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What you are missing is that some of these people were hired for things other than their computer skills. That guy who is dumber than a firehose around IT may be the companies best lawyer.
The IT systems are (unfortunately) configured for the average person - not developers. Unfortunately IT might not have enough resources to solve more than the average - and developers get caught up in it. . . and to be fair - I've seen my fair share of developers doing pretty stupid things as well.
Agree you need to trust people to drive safely - but enforcing seat belts is not such a bad thing. You might even find yourself thanking the seatbelts at some point when you had an "In a hurry, not thinking, just send this file, brain fade."
On the other side of the fence - provided you are not a cowboy - most IT staff (given the time) would be happy to set you up better. Speak with them - they should be your friends - not your enemies. Most of the time they can come up with something.
Now is a good time to remind you of one Wolfgang Amadeus Mozart and Allegri’s “Miserere mei Deus”, which the Vatican absolutely forbid to be copied, and prelates looked out for anyone who might be doing just that while it was being sung. However, the teenage Mozart went to the Tenebrae and listened. That night at home he wrote out the whole thing. note perfect, in full, all parts, in all its contrapuntal glory.
Not when you are trying to recover a system in front of a customer. Recovery keys are a joke lets, make it so long you have no chance of rembering it, thank for masking tape and a pen, so you can write on the blooming stick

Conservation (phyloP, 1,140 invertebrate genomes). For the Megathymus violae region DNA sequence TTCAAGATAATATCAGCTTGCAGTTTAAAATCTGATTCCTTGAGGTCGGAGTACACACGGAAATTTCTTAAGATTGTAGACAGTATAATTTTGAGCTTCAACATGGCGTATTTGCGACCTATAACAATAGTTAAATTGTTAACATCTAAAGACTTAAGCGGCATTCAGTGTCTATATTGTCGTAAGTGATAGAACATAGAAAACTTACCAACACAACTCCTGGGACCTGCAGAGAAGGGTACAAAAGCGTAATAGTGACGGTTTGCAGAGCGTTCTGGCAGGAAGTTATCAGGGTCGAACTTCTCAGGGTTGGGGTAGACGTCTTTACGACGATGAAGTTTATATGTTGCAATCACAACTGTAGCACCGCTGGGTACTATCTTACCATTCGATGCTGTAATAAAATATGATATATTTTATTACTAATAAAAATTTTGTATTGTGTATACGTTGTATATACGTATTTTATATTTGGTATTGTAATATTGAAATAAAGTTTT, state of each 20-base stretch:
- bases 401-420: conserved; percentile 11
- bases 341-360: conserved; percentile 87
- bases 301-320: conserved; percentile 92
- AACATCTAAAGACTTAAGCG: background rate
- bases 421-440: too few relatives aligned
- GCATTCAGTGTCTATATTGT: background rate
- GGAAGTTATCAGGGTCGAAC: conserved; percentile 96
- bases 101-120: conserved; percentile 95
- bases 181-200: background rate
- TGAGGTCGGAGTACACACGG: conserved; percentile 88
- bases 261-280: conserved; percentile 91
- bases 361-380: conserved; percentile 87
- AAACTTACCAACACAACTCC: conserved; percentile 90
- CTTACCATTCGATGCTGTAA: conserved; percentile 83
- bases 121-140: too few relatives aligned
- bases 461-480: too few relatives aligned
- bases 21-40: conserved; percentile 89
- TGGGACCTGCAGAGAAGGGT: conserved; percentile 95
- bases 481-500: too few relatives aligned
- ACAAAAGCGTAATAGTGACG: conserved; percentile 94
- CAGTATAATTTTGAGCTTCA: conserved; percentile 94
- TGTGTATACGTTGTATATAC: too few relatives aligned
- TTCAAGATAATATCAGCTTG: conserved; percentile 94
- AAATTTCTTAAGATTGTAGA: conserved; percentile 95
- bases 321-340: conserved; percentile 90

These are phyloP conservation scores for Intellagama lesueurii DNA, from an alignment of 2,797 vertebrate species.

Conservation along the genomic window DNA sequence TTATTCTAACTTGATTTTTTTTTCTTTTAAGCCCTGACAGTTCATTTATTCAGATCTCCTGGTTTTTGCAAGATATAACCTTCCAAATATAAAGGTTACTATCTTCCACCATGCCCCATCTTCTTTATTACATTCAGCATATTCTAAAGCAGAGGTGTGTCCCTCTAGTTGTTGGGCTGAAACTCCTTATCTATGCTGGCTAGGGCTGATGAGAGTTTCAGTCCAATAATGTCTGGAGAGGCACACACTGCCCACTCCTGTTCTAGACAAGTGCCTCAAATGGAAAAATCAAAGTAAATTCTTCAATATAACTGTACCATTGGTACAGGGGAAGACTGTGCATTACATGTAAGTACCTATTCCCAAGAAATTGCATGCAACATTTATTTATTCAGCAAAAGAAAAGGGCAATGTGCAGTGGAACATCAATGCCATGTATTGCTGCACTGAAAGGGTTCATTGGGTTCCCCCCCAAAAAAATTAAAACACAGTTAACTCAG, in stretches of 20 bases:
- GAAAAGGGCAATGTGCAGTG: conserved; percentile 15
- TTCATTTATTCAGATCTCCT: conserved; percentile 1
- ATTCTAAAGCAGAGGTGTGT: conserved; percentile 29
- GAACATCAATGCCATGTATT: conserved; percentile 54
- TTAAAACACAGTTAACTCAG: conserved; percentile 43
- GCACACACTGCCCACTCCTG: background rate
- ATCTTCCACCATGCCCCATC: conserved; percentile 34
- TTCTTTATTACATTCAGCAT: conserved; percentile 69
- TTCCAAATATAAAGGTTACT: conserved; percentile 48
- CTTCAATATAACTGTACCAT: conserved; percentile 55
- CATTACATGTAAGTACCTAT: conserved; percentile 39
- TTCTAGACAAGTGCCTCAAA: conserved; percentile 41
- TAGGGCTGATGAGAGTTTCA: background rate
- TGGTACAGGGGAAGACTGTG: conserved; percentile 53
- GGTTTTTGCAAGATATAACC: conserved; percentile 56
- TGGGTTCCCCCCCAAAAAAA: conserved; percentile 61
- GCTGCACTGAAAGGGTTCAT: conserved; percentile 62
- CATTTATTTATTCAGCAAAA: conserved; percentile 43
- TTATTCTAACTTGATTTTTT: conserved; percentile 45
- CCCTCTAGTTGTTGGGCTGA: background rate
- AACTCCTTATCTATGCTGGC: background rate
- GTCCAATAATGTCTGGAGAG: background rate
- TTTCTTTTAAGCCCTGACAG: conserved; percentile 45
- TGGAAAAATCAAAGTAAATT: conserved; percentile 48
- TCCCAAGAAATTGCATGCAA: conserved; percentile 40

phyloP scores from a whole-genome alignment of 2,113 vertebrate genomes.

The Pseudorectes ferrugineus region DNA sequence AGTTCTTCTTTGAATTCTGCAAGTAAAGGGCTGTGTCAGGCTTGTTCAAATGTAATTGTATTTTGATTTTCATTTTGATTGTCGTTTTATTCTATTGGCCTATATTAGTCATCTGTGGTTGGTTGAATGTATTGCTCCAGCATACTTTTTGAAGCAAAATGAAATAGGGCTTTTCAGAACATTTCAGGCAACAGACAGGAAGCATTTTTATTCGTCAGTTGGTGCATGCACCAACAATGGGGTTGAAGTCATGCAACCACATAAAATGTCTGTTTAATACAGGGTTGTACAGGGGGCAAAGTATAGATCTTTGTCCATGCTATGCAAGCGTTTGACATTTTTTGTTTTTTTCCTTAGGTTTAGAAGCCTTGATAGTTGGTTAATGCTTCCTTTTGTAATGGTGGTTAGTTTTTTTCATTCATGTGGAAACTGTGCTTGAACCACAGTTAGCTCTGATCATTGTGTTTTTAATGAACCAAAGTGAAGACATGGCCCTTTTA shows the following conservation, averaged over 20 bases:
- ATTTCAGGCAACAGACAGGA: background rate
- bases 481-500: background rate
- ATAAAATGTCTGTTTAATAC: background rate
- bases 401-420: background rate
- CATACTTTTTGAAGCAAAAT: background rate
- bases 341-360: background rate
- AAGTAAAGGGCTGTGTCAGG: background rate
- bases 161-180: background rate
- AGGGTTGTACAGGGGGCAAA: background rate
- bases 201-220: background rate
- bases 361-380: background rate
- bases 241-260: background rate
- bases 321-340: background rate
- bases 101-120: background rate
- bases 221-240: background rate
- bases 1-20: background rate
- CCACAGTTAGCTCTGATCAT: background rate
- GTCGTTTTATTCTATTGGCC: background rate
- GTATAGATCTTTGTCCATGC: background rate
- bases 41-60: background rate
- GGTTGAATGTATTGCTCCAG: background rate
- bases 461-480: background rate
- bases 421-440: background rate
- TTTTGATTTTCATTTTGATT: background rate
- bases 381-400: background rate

I can't use the mini-hub as the Work lappy will not see things plugged into the usb ports!
We have the McAfee virus at work. Its primary faults are two-fold.
First, every time you plug a removable device it that isn't encrypted, it offers to do so. You can say no, but it's not the default choice. The encryption typically bricks the device.
The other is in insane. Any application that writes executable files is subject to their "Adaptive Threat Protection". This is a heuristic mechanism that locks the file being written and then scans it for malware. Unfortunately, if the original writing process closes the file and then re-opens it, it's now broken. Visual Studio's manifest embedding and Inno Setup get caught in this a lot. I've had stern words with our IT department over the whole thing, with less than pleasant results.
McAfee?, I went in now it appears to be working apart from I log into the VPN, but I have to go in tomorrow to run some tests (if the hardware is ready..!). I've only had the weirdness with it (McAfee) not running the VPN software, being updated runs fine, McAfee won't run the VPN.
I thank I haven't had to Vis Studio yet...
If my situation with it gets any worse, I'm going to look at measures of my own. Fortunately I'm an administrator on my machine. One possibility is an access control list on some of the McAfee executables that prevents them from executing. Another is a separate Windows service that terminates the Adaptive Thread Protection processes whenever they run.
I removed McAfee from my main computer and switched back to Windows Defender, when McAfee kept flagging the executable of an application I was developing as 'suspicious', and wouldn't let me run it until I identified the executable as 'safe' every time I updated it.